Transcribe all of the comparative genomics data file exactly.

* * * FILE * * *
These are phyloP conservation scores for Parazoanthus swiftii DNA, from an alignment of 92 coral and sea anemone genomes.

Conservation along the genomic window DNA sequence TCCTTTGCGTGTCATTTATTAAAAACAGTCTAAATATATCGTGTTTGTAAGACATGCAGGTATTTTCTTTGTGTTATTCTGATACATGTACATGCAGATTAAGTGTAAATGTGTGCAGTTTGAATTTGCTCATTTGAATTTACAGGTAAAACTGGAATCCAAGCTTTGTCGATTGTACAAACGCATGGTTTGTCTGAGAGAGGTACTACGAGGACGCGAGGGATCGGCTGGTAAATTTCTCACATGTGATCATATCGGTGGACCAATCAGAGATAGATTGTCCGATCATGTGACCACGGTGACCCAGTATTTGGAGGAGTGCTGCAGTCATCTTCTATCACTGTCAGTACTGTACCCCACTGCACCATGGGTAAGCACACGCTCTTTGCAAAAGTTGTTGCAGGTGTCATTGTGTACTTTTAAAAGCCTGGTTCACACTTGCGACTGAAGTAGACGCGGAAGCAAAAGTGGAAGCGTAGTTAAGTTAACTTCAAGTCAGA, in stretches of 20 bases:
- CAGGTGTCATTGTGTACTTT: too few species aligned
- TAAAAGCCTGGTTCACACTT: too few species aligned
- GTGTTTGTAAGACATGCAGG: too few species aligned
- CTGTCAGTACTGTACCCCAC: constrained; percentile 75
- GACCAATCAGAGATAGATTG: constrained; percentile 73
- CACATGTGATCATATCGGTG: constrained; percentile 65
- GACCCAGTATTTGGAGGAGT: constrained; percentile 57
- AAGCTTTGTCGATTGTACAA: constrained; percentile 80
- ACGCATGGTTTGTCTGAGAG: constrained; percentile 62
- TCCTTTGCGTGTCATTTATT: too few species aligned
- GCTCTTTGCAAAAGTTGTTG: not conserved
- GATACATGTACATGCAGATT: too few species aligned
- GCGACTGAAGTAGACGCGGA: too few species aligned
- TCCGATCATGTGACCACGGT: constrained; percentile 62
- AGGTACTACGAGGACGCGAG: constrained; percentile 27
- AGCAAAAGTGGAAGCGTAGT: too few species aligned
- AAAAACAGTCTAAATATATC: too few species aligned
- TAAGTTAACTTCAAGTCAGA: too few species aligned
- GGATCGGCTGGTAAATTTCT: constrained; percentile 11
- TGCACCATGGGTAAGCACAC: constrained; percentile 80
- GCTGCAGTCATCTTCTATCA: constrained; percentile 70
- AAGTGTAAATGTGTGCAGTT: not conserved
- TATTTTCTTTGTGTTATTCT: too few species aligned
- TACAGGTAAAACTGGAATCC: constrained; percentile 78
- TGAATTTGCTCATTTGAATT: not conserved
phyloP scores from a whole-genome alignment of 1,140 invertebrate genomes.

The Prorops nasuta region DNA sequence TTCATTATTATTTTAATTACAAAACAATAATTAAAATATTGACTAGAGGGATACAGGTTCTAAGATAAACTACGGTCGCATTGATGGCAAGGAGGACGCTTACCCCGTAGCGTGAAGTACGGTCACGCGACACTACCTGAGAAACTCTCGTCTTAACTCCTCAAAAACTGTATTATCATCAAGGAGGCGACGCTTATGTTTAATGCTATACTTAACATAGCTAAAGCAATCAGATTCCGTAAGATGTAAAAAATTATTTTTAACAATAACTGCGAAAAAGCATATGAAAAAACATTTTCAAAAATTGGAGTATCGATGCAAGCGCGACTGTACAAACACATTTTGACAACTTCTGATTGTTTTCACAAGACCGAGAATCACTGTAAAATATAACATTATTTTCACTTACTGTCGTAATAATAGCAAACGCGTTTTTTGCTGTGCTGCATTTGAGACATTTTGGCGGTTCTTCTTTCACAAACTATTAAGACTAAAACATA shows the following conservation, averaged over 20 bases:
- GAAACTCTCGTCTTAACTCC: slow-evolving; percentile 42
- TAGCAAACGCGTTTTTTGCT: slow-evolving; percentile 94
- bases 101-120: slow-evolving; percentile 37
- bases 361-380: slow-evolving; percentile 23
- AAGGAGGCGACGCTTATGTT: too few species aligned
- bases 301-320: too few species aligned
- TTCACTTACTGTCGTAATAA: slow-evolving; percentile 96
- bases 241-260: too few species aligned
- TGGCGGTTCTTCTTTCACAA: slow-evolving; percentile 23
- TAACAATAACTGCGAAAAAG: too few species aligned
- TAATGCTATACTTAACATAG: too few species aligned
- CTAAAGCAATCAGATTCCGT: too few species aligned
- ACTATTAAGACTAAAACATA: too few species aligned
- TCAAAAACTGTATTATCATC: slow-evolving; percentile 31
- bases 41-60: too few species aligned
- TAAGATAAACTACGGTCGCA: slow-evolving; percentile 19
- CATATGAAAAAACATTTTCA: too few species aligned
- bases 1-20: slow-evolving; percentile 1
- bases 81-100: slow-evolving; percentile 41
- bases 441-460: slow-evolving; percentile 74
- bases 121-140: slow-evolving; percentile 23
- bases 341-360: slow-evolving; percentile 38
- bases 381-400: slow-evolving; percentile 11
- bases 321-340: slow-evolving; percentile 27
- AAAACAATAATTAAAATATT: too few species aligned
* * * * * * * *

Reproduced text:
These are phyloP conservation scores for Parazoanthus swiftii DNA, from an alignment of 92 coral and sea anemone genomes.

Conservation along the genomic window DNA sequence TCCTTTGCGTGTCATTTATTAAAAACAGTCTAAATATATCGTGTTTGTAAGACATGCAGGTATTTTCTTTGTGTTATTCTGATACATGTACATGCAGATTAAGTGTAAATGTGTGCAGTTTGAATTTGCTCATTTGAATTTACAGGTAAAACTGGAATCCAAGCTTTGTCGATTGTACAAACGCATGGTTTGTCTGAGAGAGGTACTACGAGGACGCGAGGGATCGGCTGGTAAATTTCTCACATGTGATCATATCGGTGGACCAATCAGAGATAGATTGTCCGATCATGTGACCACGGTGACCCAGTATTTGGAGGAGTGCTGCAGTCATCTTCTATCACTGTCAGTACTGTACCCCACTGCACCATGGGTAAGCACACGCTCTTTGCAAAAGTTGTTGCAGGTGTCATTGTGTACTTTTAAAAGCCTGGTTCACACTTGCGACTGAAGTAGACGCGGAAGCAAAAGTGGAAGCGTAGTTAAGTTAACTTCAAGTCAGA, in stretches of 20 bases:
- CAGGTGTCATTGTGTACTTT: too few species aligned
- TAAAAGCCTGGTTCACACTT: too few species aligned
- GTGTTTGTAAGACATGCAGG: too few species aligned
- CTGTCAGTACTGTACCCCAC: constrained; percentile 75
- GACCAATCAGAGATAGATTG: constrained; percentile 73
- CACATGTGATCATATCGGTG: constrained; percentile 65
- GACCCAGTATTTGGAGGAGT: constrained; percentile 57
- AAGCTTTGTCGATTGTACAA: constrained; percentile 80
- ACGCATGGTTTGTCTGAGAG: constrained; percentile 62
- TCCTTTGCGTGTCATTTATT: too few species aligned
- GCTCTTTGCAAAAGTTGTTG: not conserved
- GATACATGTACATGCAGATT: too few species aligned
- GCGACTGAAGTAGACGCGGA: too few species aligned
- TCCGATCATGTGACCACGGT: constrained; percentile 62
- AGGTACTACGAGGACGCGAG: constrained; percentile 27
- AGCAAAAGTGGAAGCGTAGT: too few species aligned
- AAAAACAGTCTAAATATATC: too few species aligned
- TAAGTTAACTTCAAGTCAGA: too few species aligned
- GGATCGGCTGGTAAATTTCT: constrained; percentile 11
- TGCACCATGGGTAAGCACAC: constrained; percentile 80
- GCTGCAGTCATCTTCTATCA: constrained; percentile 70
- AAGTGTAAATGTGTGCAGTT: not conserved
- TATTTTCTTTGTGTTATTCT: too few species aligned
- TACAGGTAAAACTGGAATCC: constrained; percentile 78
- TGAATTTGCTCATTTGAATT: not conserved
phyloP scores from a whole-genome alignment of 1,140 invertebrate genomes.

The Prorops nasuta region DNA sequence TTCATTATTATTTTAATTACAAAACAATAATTAAAATATTGACTAGAGGGATACAGGTTCTAAGATAAACTACGGTCGCATTGATGGCAAGGAGGACGCTTACCCCGTAGCGTGAAGTACGGTCACGCGACACTACCTGAGAAACTCTCGTCTTAACTCCTCAAAAACTGTATTATCATCAAGGAGGCGACGCTTATGTTTAATGCTATACTTAACATAGCTAAAGCAATCAGATTCCGTAAGATGTAAAAAATTATTTTTAACAATAACTGCGAAAAAGCATATGAAAAAACATTTTCAAAAATTGGAGTATCGATGCAAGCGCGACTGTACAAACACATTTTGACAACTTCTGATTGTTTTCACAAGACCGAGAATCACTGTAAAATATAACATTATTTTCACTTACTGTCGTAATAATAGCAAACGCGTTTTTTGCTGTGCTGCATTTGAGACATTTTGGCGGTTCTTCTTTCACAAACTATTAAGACTAAAACATA shows the following conservation, averaged over 20 bases:
- GAAACTCTCGTCTTAACTCC: slow-evolving; percentile 42
- TAGCAAACGCGTTTTTTGCT: slow-evolving; percentile 94
- bases 101-120: slow-evolving; percentile 37
- bases 361-380: slow-evolving; percentile 23
- AAGGAGGCGACGCTTATGTT: too few species aligned
- bases 301-320: too few species aligned
- TTCACTTACTGTCGTAATAA: slow-evolving; percentile 96
- bases 241-260: too few species aligned
- TGGCGGTTCTTCTTTCACAA: slow-evolving; percentile 23
- TAACAATAACTGCGAAAAAG: too few species aligned
- TAATGCTATACTTAACATAG: too few species aligned
- CTAAAGCAATCAGATTCCGT: too few species aligned
- ACTATTAAGACTAAAACATA: too few species aligned
- TCAAAAACTGTATTATCATC: slow-evolving; percentile 31
- bases 41-60: too few species aligned
- TAAGATAAACTACGGTCGCA: slow-evolving; percentile 19
- CATATGAAAAAACATTTTCA: too few species aligned
- bases 1-20: slow-evolving; percentile 1
- bases 81-100: slow-evolving; percentile 41
- bases 441-460: slow-evolving; percentile 74
- bases 121-140: slow-evolving; percentile 23
- bases 341-360: slow-evolving; percentile 38
- bases 381-400: slow-evolving; percentile 11
- bases 321-340: slow-evolving; percentile 27
- AAAACAATAATTAAAATATT: too few species aligned